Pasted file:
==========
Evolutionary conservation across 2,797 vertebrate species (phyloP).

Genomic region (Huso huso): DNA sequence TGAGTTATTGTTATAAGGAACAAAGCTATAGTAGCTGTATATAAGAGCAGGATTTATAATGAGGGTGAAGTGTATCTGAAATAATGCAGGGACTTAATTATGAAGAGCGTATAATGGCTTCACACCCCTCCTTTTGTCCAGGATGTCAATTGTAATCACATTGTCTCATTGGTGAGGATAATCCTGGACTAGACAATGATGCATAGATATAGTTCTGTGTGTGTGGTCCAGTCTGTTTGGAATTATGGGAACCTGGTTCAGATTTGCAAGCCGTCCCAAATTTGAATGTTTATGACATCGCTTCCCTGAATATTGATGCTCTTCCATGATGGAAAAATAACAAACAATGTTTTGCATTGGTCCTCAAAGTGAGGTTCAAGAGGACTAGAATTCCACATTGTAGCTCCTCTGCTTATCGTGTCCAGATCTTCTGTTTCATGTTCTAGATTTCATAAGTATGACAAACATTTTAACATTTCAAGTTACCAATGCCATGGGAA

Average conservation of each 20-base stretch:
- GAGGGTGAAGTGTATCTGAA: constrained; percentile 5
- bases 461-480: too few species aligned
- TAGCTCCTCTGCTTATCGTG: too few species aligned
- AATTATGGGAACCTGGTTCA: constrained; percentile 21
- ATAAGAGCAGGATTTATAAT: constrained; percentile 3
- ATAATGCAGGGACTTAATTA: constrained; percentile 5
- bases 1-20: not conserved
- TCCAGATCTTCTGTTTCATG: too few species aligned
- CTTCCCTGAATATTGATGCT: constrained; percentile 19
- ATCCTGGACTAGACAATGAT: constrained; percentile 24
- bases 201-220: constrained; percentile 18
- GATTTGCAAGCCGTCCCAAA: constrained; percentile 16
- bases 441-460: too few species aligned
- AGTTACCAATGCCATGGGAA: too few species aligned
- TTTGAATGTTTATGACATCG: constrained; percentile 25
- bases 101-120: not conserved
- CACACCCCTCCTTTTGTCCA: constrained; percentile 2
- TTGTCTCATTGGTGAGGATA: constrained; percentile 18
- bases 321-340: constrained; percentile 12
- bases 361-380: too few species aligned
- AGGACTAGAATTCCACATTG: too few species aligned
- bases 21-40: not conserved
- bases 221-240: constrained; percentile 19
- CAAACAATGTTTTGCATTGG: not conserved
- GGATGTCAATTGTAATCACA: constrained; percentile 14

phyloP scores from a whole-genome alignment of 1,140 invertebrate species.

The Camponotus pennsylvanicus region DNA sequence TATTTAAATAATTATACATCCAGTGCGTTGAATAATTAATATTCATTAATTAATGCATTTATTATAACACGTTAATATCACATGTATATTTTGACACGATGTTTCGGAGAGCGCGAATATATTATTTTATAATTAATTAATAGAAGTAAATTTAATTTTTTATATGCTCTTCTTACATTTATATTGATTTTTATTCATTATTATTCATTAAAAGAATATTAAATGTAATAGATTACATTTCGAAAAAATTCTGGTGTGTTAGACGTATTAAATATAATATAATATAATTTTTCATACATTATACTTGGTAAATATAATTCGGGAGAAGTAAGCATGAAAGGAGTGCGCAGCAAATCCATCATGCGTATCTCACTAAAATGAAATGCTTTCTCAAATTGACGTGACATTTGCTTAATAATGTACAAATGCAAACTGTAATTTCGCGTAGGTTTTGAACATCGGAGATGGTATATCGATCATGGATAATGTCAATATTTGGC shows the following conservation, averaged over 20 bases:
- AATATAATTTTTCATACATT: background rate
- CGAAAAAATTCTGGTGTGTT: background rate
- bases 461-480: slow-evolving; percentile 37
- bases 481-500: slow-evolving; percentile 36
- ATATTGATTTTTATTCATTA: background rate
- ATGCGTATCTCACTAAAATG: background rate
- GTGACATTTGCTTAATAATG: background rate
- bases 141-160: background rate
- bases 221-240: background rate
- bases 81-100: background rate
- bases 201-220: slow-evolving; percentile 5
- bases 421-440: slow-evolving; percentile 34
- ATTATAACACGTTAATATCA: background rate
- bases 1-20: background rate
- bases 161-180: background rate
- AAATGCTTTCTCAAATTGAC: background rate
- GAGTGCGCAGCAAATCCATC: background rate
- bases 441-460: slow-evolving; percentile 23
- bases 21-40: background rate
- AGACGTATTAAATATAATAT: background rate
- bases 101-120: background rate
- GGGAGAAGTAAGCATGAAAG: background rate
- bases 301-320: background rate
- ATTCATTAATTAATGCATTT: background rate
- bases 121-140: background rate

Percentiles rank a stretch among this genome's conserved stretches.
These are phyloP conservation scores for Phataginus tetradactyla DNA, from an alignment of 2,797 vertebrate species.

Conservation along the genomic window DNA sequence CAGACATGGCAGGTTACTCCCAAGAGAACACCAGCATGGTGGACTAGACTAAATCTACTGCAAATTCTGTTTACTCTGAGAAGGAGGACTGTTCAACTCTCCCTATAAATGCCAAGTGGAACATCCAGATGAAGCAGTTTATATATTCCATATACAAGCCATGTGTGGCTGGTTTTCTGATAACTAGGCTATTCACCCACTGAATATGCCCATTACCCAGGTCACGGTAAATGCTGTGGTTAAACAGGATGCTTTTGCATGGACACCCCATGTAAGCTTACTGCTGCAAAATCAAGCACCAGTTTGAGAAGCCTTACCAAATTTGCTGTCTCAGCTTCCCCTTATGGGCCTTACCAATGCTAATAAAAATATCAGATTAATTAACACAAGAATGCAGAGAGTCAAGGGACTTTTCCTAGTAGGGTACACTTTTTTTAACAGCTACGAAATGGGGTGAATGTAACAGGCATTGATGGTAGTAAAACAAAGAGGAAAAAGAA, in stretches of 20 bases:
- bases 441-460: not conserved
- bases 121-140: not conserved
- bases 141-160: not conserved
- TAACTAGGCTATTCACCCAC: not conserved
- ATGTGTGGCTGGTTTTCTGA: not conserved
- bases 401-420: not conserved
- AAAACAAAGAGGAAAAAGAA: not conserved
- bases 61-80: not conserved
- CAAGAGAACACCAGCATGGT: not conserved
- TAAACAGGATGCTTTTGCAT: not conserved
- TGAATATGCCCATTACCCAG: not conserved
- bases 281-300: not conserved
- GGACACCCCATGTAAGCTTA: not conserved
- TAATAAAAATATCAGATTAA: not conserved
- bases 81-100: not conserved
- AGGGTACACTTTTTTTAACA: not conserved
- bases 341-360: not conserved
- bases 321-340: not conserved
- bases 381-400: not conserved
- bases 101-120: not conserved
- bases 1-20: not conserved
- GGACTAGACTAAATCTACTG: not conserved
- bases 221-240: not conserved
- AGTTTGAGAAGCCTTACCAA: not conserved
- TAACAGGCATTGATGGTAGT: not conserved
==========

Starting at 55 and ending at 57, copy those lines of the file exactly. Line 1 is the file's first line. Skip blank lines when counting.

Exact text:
- bases 121-140: background rate

Percentiles rank a stretch among this genome's conserved stretches.
These are phyloP conservation scores for Phataginus tetradactyla DNA, from an alignment of 2,797 vertebrate species.